Proposed changes to bylaws
At the December 2019 SJNA meeting, board members brought forth a proposal to alter the SJNA bylaws to require an address in order to be considered “an active member of the NA”, which was reported on by Village Portland‘s Cory Elia.
Many homeless advocates believe the address requirement is an attempt to exclude unhoused neighbors, and that having an address isn’t required for membership in a non-profit or neighborhood association.
Marisa Peter, chair of the SJNA, wrote that NA leadership were finalizing revisions to the bylaws with an explanation for each ahead of the vote at the February meeting. SJNA leadership are seeking a federal non-profit status, she wrote, which has different standards for members, and “requires membership to be defined”.
She said that it’s unfortunate that advocates believe the SJNA are trying to exclude unhoused neighbors. St. Johns Center for Opportunity allow unhoused people to use their address for mailings, she wrote, which would allow them to participate under the new standards proposed.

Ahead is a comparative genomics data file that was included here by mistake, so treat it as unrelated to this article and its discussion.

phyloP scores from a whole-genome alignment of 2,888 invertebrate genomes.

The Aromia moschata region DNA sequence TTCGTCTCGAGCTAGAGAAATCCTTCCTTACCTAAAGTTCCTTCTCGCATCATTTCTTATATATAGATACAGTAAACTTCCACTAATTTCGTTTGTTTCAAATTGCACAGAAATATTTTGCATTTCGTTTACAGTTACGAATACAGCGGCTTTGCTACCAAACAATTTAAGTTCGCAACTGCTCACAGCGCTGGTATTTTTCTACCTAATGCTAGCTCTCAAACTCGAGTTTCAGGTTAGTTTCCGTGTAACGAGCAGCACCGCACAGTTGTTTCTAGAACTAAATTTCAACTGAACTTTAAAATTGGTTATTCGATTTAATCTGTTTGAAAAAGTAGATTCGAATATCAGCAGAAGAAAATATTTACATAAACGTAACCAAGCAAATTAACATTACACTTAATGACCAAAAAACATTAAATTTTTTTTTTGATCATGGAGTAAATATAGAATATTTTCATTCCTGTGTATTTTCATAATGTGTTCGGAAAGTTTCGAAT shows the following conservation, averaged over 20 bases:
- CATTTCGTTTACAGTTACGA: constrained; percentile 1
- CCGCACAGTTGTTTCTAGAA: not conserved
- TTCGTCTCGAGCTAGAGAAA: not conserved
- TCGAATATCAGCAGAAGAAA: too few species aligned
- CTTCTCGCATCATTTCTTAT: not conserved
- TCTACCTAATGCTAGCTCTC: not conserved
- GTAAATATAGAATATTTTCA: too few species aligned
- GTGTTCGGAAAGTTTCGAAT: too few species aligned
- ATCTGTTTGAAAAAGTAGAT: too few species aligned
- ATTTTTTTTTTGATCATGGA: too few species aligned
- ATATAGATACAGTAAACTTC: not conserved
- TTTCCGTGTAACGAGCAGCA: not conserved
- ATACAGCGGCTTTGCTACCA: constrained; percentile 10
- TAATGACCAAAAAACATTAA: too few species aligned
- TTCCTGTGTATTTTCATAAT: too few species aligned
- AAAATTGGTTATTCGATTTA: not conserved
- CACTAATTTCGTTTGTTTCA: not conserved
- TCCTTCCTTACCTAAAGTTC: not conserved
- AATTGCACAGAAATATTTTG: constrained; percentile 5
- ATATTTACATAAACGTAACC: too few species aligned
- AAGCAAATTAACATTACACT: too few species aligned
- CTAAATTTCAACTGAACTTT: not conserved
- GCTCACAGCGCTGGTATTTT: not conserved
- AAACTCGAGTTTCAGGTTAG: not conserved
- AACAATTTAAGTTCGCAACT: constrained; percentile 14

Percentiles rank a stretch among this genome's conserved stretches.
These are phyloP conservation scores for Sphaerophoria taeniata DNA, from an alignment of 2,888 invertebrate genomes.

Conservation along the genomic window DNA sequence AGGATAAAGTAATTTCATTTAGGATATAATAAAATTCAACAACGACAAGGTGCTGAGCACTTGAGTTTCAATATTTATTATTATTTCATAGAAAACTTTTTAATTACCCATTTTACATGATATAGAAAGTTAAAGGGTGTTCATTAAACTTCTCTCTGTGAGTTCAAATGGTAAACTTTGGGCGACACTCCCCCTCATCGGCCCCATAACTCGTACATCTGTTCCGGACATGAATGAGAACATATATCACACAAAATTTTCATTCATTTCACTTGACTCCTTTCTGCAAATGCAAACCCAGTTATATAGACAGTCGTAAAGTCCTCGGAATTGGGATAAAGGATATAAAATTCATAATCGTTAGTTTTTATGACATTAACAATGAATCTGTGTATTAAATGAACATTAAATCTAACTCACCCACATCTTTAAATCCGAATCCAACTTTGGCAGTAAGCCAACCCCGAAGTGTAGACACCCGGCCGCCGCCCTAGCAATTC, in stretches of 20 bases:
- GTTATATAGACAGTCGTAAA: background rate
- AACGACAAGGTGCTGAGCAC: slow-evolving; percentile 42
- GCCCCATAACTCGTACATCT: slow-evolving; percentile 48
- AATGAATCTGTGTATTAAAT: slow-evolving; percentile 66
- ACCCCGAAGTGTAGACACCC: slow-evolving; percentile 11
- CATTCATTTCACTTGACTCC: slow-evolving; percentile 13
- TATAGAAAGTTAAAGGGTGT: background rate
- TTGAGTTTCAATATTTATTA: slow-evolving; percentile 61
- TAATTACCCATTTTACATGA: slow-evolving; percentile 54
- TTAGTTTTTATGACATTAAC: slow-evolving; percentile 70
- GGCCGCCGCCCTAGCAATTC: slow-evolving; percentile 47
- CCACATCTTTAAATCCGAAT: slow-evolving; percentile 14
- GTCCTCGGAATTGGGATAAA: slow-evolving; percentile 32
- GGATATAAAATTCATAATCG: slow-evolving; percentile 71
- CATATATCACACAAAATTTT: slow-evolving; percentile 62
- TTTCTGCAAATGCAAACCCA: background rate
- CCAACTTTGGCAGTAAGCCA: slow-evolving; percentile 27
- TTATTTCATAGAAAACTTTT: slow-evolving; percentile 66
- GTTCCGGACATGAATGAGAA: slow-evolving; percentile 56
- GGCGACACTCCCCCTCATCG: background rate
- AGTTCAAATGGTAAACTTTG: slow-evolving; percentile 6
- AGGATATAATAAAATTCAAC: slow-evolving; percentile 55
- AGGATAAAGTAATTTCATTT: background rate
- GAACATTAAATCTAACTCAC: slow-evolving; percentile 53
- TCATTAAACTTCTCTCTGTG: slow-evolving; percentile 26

Increasing membership was part of the platform Peter ran on, she wrote, and the federal non-profit status will help them raise funds so they can improve outreach, including adding language translation and publishing a print newsletter.
Peter didn’t respond to the follow-up question regarding who was advising them on the federal non-profit standards or what sources they’re referencing.
The officials weigh in
We didn’t find a consensus for non-profit standards regarding members addresses on the state level, and a federal designation seems to be an entirely different issue.
In Oregon, non-profit organizations are registered and be certified by the Secretary of State. Andrea Chiapella, legislative director with Oregon Secretary of State wrote:
“SOS cannot weigh in on what the IRS requires as that would be under the purview of the IRS, but I can tell you that for SOS filings we require the names and addresses of the officers only. That would include at least the President and Secretary. We would not want or need the addresses of each member for our filing purposes, but again, we cannot speak to what the IRS might need.”